When Nelson Mandela spoke to members of the UN that day, he did not expect them to make changes for the children during that very lunch hour, but rather to be moved enough by their experience that they would feel inspired to make lasting changes when they arrived home.  Similarly, I want to facilitate experiences with families that inspire them to continue after our sessions to create safe attachments, connection, and a secure place to explore and express emotion.   

References

Bowlby, J. (1977a). The making and breaking of affectional bonds, I. British Journal of Psychiatry,/50, 201-210. 

Costa, L. (1991). Family sculpting in the training of marriage and family.. Counselor Education & Supervision, 31(2), 121. Retrieved from http://libproxy.edmc.edu/login?url=http://search.ebscohost.com/login.aspx direct=true&db=a9h&AN=9707085681&site=ehost-live 

Kolomeyer, E., & Renk, K. (2016). Family-Based Cognitive–behavioral Therapy for an Intelligent, Elementary School-Aged Child With Generalized Anxiety Disorder. Clinical Case Studies, 15(6), 443–458. https://doi-org.libproxy.edmc.edu/10.1177/1534650116668046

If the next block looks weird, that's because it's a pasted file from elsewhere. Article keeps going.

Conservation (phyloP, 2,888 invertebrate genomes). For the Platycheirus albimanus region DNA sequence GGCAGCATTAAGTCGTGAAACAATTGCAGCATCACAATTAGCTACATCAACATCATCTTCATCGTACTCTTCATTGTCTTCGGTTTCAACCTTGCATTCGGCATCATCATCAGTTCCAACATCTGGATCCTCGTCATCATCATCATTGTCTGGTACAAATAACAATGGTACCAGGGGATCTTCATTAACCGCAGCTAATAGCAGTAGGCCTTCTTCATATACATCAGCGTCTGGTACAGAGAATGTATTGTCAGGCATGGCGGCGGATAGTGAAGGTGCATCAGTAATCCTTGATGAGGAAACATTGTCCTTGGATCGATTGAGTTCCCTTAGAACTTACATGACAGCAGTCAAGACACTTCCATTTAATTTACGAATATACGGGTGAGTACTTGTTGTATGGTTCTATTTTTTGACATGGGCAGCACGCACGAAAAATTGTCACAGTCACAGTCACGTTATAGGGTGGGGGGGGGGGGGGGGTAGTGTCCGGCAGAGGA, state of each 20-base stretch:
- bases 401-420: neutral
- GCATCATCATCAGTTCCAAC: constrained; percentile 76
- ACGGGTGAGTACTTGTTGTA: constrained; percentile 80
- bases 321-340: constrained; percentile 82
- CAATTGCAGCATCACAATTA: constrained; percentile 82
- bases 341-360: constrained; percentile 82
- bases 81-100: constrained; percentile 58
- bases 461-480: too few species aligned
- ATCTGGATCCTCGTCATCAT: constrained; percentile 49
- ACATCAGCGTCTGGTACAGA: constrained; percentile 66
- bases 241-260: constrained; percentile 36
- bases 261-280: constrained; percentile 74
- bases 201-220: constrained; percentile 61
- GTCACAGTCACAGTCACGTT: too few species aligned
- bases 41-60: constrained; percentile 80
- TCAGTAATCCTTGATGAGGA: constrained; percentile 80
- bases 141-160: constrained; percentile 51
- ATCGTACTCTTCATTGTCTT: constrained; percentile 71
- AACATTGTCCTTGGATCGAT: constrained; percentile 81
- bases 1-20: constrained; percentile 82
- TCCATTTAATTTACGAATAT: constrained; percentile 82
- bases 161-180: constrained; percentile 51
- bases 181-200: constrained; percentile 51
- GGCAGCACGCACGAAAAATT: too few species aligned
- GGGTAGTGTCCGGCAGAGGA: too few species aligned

An Introduction to Attachment

married couple linking arms

What is Your Attachment Style?

By Dr. Debi Gilmore LMFT

What is attachment and why is it important?

Attachment refers the particular way in which you relate to other people. We each have a certain style of attachment that was influenced and developed at the very beginning of life. The most important years of attachment development occur during your first two years of life, and is influenced by your most consistent caregiver or mother-figure.  Once established, your attachment style remains in place and directly influences how you relate in intimate relationships and in how you parent your children. It is important to identify and understand your style of attachment and how you felt and developed in your childhood because it offers you insight into your present relationship patterns. It also clarifies ways that you are emotionally limited as an adult and what you need to change to improve your close relationships and your relationship with your own children.

Early Attachment Patterns